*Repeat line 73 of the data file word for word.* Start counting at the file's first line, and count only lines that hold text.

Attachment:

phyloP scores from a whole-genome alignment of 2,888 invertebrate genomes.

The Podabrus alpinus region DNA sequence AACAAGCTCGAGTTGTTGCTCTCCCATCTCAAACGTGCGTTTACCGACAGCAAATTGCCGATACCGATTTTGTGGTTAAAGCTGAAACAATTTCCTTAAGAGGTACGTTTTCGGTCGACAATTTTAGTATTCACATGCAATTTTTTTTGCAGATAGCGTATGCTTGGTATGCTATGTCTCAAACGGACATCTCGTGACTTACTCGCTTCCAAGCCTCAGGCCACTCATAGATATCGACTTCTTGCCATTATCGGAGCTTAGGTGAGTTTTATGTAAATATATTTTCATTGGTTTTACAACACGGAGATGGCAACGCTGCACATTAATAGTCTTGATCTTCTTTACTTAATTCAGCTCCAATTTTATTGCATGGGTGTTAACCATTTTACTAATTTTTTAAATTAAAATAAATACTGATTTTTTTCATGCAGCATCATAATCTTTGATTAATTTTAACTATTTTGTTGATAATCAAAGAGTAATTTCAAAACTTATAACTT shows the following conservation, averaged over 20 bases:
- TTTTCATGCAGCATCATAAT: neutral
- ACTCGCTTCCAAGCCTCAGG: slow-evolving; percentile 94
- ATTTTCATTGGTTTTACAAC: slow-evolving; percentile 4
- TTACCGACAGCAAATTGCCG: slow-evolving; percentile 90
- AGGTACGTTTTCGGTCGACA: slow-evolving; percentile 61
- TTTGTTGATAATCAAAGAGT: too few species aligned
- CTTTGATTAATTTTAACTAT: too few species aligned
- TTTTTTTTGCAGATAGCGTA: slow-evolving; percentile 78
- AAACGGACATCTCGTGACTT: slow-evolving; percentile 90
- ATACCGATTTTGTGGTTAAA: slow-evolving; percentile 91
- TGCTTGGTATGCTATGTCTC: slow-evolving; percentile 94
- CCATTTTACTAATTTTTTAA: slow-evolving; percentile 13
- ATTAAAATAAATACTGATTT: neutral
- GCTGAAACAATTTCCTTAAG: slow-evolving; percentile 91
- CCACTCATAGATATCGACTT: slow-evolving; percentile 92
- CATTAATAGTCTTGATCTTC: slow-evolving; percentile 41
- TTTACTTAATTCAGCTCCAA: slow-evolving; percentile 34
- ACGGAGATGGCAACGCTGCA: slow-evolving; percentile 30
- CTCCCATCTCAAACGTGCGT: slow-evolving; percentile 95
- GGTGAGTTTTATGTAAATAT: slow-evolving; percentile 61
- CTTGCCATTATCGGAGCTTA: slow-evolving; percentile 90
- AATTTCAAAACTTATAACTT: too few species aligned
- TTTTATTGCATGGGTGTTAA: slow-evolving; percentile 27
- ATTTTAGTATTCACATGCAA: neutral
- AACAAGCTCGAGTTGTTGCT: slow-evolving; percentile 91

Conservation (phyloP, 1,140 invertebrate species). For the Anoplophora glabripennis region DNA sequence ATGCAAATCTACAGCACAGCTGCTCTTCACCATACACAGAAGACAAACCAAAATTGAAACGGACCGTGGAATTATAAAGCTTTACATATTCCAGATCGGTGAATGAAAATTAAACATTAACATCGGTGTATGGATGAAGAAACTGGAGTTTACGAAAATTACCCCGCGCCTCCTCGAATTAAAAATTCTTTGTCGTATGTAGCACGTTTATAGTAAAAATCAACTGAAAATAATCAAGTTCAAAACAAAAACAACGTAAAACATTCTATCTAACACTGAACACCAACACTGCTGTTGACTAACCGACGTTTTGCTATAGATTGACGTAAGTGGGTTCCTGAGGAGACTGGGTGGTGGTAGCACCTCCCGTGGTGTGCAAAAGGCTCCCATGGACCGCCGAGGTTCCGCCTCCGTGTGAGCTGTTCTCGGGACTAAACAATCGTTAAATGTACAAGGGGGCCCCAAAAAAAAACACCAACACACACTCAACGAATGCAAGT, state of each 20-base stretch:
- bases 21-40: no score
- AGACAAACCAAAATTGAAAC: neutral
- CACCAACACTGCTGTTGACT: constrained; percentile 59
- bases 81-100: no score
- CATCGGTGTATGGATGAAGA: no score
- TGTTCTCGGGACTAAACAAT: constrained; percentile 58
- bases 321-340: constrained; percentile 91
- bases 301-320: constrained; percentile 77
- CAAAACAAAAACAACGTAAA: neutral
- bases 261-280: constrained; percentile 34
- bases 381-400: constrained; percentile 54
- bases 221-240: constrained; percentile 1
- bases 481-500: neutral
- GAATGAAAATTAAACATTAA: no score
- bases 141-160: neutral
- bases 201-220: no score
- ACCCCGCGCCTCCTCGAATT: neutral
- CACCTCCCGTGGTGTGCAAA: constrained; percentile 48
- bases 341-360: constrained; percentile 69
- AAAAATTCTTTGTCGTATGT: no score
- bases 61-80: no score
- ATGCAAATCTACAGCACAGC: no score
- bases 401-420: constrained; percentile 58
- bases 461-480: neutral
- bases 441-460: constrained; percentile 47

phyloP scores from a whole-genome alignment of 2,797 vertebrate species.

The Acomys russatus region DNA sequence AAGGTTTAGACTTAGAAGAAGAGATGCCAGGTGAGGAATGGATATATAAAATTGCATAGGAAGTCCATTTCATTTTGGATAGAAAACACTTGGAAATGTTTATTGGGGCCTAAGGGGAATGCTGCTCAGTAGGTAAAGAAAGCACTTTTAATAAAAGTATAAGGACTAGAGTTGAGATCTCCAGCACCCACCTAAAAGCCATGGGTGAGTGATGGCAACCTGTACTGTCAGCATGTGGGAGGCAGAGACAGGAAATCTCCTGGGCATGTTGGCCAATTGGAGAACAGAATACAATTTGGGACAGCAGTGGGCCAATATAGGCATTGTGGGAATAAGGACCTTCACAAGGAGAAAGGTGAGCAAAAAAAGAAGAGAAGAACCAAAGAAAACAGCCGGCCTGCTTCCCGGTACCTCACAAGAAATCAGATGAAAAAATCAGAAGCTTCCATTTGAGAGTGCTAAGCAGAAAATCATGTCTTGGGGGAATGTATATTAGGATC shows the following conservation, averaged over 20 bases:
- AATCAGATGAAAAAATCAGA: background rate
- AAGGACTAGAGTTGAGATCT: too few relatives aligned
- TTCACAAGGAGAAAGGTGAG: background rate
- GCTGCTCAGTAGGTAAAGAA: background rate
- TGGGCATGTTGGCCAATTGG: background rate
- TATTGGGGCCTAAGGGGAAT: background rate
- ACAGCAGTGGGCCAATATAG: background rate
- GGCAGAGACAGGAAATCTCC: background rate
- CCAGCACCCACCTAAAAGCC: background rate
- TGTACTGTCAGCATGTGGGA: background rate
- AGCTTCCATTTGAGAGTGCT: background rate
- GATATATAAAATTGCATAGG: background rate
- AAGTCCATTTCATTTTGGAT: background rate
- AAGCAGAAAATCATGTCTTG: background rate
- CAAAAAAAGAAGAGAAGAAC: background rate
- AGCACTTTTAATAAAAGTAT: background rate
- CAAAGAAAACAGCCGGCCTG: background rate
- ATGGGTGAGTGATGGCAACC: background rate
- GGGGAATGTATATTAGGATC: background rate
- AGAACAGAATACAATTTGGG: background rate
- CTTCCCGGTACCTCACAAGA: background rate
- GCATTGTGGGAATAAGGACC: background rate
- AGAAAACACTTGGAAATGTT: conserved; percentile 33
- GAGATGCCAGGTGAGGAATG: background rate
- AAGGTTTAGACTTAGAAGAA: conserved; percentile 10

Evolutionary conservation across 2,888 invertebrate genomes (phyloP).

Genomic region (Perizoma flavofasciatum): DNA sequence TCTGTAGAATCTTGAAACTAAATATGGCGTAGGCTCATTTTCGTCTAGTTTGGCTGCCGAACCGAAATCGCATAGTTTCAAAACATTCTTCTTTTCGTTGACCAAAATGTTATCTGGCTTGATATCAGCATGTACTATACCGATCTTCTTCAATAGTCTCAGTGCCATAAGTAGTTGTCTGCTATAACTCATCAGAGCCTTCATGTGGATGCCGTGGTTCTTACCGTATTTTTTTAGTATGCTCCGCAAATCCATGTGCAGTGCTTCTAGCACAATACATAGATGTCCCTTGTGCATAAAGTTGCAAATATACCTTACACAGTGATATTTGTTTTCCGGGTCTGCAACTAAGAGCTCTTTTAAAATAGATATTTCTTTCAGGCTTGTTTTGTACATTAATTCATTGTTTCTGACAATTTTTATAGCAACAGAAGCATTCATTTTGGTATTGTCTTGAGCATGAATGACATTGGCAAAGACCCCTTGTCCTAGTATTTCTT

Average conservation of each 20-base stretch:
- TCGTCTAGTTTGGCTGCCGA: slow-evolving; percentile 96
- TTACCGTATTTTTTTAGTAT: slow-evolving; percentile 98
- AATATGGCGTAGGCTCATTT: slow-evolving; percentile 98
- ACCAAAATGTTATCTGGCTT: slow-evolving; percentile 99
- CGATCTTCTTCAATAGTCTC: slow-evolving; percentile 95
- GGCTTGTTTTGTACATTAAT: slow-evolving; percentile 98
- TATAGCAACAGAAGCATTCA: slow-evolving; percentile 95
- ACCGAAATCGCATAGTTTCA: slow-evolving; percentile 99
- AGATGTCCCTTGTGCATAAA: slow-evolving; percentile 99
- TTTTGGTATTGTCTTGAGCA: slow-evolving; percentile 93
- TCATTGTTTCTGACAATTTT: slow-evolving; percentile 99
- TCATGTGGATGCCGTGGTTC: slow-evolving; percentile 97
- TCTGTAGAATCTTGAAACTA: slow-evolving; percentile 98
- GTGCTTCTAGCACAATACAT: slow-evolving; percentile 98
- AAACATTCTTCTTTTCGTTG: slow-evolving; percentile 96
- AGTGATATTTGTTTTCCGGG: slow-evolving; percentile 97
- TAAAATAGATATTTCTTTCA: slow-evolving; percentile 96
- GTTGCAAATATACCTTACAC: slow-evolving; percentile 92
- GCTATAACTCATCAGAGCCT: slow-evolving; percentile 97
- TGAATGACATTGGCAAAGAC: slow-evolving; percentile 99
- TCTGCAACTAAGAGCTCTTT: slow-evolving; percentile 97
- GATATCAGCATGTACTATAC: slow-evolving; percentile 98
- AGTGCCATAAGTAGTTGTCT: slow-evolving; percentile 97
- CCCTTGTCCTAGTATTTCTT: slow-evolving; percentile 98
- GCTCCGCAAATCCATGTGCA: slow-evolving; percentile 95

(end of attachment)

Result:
- ATGGGTGAGTGATGGCAACC: background rate